Farmer faces sentence over cattle identification fraud.
Emrys Jones Evans, a partner in the business IG and GM Evans of Pendugwum Farm, Llanfihangel, near Oswestry, will be sentenced in Mold Crown Court on May 12.
He also admitted another 21 charges relating to offences under the Fraud Act, Cattle Identification Regulations and Tuberculosis Regulations.
The prosecution, led by Powys County Council's Trading Standards Service, followed an investigation into farming practices at the north Powys farm in May last year, after allegations that a pedigree Holstein cow identified as infected with bTB in a test by the Animal Health Agency had its identity swapped for another animal prior to its compulsory slaughter.
An officer who attended the valuation of the pedigree animal, saw that the slaughtered animal was noticeably different.
Trading Standards staff, accompanied by Environmental Health and Animal Health Officers, and police searched the farm and found the original TB reactor animal still in the herd - but with a new identity. It was immediately isolated and slaughtered later that day. Milk from the farm was also destroyed as a precautionary measure.
Evans admitted interfering with ear tags of cattle, moving an inconclusive TB reactor off the farm in May 2010 without the authority of a licence, failing to present all animals for a TB test, presenting animals at a valuation which were animals other than their true identity and fraudulently trying to pass off an animal as a reactor when it was not.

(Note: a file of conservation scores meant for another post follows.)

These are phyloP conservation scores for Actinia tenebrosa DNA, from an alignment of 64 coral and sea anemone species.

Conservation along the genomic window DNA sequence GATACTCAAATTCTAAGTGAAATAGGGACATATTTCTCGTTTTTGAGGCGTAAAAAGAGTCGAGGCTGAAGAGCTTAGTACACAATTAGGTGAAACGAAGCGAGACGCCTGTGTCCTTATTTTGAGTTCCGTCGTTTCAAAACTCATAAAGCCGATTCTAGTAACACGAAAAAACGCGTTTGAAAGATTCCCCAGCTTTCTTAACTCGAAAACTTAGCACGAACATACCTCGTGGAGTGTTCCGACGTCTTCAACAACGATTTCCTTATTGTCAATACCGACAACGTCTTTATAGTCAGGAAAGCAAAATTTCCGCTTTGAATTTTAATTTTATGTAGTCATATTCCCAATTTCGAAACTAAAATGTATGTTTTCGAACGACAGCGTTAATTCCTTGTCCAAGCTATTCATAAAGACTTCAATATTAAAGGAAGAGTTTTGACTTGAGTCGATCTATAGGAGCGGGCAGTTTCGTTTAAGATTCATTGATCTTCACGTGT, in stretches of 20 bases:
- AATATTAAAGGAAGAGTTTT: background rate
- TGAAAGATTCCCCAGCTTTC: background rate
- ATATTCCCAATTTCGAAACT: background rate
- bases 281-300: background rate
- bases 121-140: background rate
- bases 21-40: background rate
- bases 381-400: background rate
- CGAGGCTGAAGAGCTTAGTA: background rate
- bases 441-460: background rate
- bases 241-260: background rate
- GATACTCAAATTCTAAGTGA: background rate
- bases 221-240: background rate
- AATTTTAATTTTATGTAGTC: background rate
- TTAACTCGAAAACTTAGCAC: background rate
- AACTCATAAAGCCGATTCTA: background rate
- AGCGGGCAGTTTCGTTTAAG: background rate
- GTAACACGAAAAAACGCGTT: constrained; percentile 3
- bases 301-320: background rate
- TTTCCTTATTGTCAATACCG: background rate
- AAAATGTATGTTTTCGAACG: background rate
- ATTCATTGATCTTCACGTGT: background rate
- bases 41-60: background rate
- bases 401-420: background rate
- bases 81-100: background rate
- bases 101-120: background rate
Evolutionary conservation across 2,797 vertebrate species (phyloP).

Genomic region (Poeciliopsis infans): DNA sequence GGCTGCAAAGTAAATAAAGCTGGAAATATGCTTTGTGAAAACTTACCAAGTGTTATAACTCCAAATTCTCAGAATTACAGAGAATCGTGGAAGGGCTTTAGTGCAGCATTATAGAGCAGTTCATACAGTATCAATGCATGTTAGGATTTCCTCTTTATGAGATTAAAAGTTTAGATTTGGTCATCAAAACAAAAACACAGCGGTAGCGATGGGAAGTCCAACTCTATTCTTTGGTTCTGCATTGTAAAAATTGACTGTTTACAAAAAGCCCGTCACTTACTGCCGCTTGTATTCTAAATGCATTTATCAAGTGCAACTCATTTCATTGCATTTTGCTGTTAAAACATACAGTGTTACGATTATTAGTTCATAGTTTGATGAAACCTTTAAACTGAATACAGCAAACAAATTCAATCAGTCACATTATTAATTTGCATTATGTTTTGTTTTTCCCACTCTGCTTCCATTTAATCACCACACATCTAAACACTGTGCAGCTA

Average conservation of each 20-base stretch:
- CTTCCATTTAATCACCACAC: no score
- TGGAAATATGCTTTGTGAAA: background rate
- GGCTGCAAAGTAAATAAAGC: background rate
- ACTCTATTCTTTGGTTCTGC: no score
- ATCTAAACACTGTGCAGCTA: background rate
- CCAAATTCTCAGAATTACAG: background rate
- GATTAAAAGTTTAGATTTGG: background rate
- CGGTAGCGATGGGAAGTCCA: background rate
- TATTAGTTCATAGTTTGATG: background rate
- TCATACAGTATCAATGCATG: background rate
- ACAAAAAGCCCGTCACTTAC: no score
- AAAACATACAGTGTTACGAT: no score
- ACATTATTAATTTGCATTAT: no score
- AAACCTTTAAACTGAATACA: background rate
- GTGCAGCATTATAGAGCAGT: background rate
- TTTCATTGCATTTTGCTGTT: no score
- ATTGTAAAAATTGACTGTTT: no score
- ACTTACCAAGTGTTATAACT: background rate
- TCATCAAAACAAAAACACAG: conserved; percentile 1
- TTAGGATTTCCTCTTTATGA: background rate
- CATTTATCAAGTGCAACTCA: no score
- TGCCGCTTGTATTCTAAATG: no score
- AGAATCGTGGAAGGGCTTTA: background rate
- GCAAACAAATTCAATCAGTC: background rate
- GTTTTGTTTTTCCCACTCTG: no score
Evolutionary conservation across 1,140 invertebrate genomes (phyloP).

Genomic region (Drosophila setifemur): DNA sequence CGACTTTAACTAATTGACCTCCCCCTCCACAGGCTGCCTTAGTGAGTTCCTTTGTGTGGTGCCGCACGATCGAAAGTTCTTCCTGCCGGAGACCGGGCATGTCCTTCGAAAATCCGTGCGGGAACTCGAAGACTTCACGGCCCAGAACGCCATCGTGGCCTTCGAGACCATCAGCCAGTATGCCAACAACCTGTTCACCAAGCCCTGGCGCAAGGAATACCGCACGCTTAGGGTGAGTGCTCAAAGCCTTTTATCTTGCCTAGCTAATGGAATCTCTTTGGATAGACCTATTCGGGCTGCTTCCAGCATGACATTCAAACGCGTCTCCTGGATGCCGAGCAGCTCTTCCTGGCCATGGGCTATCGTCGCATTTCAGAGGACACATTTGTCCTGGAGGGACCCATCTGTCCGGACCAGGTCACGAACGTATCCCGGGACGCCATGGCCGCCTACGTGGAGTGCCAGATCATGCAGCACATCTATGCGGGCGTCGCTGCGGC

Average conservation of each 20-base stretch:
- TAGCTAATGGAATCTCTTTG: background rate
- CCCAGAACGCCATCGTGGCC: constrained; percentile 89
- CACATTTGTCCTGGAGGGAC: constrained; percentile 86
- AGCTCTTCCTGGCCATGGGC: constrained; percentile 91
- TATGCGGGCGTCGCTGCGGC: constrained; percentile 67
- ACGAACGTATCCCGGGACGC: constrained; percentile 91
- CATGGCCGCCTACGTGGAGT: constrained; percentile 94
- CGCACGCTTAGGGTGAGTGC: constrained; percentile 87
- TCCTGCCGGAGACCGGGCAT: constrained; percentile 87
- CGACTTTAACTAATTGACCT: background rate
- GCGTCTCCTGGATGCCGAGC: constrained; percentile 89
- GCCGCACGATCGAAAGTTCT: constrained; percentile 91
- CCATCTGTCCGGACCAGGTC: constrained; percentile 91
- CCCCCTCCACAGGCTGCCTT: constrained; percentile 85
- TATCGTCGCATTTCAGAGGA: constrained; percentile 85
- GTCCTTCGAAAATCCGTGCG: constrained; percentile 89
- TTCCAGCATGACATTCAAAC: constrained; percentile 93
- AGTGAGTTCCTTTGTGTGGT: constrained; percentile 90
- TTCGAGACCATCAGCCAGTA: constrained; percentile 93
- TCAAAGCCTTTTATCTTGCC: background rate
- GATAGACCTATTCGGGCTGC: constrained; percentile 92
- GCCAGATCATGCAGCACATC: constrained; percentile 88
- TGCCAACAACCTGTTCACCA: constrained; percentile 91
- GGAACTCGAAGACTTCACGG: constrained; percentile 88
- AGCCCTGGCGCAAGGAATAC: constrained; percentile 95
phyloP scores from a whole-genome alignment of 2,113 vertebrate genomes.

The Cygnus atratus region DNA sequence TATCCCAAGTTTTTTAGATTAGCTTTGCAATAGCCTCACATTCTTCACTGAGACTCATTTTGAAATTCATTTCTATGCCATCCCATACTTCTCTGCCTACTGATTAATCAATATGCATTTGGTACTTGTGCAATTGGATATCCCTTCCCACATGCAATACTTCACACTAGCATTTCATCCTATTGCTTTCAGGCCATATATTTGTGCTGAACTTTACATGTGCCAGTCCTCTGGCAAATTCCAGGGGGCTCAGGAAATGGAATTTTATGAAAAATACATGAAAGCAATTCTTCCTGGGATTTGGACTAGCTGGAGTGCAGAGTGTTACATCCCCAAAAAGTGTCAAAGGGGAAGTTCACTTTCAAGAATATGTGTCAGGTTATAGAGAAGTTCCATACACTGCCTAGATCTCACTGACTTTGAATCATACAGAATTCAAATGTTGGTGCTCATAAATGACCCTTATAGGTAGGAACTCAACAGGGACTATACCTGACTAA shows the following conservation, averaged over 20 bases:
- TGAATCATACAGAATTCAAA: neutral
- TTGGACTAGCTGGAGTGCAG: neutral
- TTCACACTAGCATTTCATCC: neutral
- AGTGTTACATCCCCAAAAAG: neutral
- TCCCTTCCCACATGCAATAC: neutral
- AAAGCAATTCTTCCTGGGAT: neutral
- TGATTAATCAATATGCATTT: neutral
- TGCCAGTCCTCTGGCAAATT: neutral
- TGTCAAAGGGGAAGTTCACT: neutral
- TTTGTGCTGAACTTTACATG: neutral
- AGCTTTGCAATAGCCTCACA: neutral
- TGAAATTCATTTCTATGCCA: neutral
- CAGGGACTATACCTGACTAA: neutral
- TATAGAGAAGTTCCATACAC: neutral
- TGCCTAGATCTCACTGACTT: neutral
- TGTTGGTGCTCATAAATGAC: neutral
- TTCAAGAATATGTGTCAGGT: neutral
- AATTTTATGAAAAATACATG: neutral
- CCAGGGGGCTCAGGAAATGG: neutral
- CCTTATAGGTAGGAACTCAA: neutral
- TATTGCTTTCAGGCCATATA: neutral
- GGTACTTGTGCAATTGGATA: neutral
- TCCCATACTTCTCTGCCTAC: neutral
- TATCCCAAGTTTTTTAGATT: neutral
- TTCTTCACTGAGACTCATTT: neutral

The court heard that DNA samples from cattle on the farm showed that many were not the offspring of the animals they were supposed to be. They will be prevented from entering the food chain.
After the hearing Graham Brown, Powys County Council board member for public protection, said: "This is an extreme case within the farming community and the prosecution of this business should act as an important deterrent.
"Wales has embarked on a TB eradication programme and the rules governing TB are crucial in fighting the disease, which costs the Welsh Assembly Government millions of pounds every year in compensation."
Ken Yorston, the council's trading standards manager, said: "Farmers who try to circumvent those rules, for whatever reason, can expect to be taken to task and the full weight of the law will be used to bring them to justice.
"The recent introduction of DNA sampling of all animals identified as reactors is a direct result of this type of fraudulent activity."
|Printer friendly Cite/link Email Feedback|
|Publication:||Western Mail (Cardiff, Wales)|
|Date:||Apr 19, 2011|
|Previous Article:||Fergie and Fordson fans are in for a tractor treat.|
|Next Article:||Goat fan launches a cheese Folly.|